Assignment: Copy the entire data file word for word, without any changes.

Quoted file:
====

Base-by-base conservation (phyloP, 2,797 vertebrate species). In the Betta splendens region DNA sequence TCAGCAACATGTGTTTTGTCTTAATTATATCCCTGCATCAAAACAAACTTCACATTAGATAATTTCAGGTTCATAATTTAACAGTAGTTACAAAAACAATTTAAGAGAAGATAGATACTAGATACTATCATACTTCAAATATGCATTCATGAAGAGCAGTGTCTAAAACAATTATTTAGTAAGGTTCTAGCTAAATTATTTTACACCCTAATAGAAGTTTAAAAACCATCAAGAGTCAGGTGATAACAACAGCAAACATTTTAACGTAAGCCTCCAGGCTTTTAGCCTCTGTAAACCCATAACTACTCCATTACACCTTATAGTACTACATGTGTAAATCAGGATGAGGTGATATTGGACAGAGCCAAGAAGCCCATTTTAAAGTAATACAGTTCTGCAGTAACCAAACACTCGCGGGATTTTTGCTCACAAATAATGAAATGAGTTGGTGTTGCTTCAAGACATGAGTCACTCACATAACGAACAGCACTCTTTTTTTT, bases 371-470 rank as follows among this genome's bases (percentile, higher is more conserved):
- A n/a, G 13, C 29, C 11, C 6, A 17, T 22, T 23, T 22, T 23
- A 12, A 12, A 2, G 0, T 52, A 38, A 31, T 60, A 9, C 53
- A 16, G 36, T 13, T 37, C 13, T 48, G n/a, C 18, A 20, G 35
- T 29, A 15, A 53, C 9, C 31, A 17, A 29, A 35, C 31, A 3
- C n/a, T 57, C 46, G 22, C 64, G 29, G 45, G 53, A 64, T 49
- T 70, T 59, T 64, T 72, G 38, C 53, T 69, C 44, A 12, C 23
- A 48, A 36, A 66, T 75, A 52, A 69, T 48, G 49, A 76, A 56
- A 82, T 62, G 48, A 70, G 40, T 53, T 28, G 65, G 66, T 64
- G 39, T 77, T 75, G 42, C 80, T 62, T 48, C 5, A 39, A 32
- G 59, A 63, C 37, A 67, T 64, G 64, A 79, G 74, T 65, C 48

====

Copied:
Base-by-base conservation (phyloP, 2,797 vertebrate species). In the Betta splendens region DNA sequence TCAGCAACATGTGTTTTGTCTTAATTATATCCCTGCATCAAAACAAACTTCACATTAGATAATTTCAGGTTCATAATTTAACAGTAGTTACAAAAACAATTTAAGAGAAGATAGATACTAGATACTATCATACTTCAAATATGCATTCATGAAGAGCAGTGTCTAAAACAATTATTTAGTAAGGTTCTAGCTAAATTATTTTACACCCTAATAGAAGTTTAAAAACCATCAAGAGTCAGGTGATAACAACAGCAAACATTTTAACGTAAGCCTCCAGGCTTTTAGCCTCTGTAAACCCATAACTACTCCATTACACCTTATAGTACTACATGTGTAAATCAGGATGAGGTGATATTGGACAGAGCCAAGAAGCCCATTTTAAAGTAATACAGTTCTGCAGTAACCAAACACTCGCGGGATTTTTGCTCACAAATAATGAAATGAGTTGGTGTTGCTTCAAGACATGAGTCACTCACATAACGAACAGCACTCTTTTTTTT, bases 371-470 rank as follows among this genome's bases (percentile, higher is more conserved):
- A n/a, G 13, C 29, C 11, C 6, A 17, T 22, T 23, T 22, T 23
- A 12, A 12, A 2, G 0, T 52, A 38, A 31, T 60, A 9, C 53
- A 16, G 36, T 13, T 37, C 13, T 48, G n/a, C 18, A 20, G 35
- T 29, A 15, A 53, C 9, C 31, A 17, A 29, A 35, C 31, A 3
- C n/a, T 57, C 46, G 22, C 64, G 29, G 45, G 53, A 64, T 49
- T 70, T 59, T 64, T 72, G 38, C 53, T 69, C 44, A 12, C 23
- A 48, A 36, A 66, T 75, A 52, A 69, T 48, G 49, A 76, A 56
- A 82, T 62, G 48, A 70, G 40, T 53, T 28, G 65, G 66, T 64
- G 39, T 77, T 75, G 42, C 80, T 62, T 48, C 5, A 39, A 32
- G 59, A 63, C 37, A 67, T 64, G 64, A 79, G 74, T 65, C 48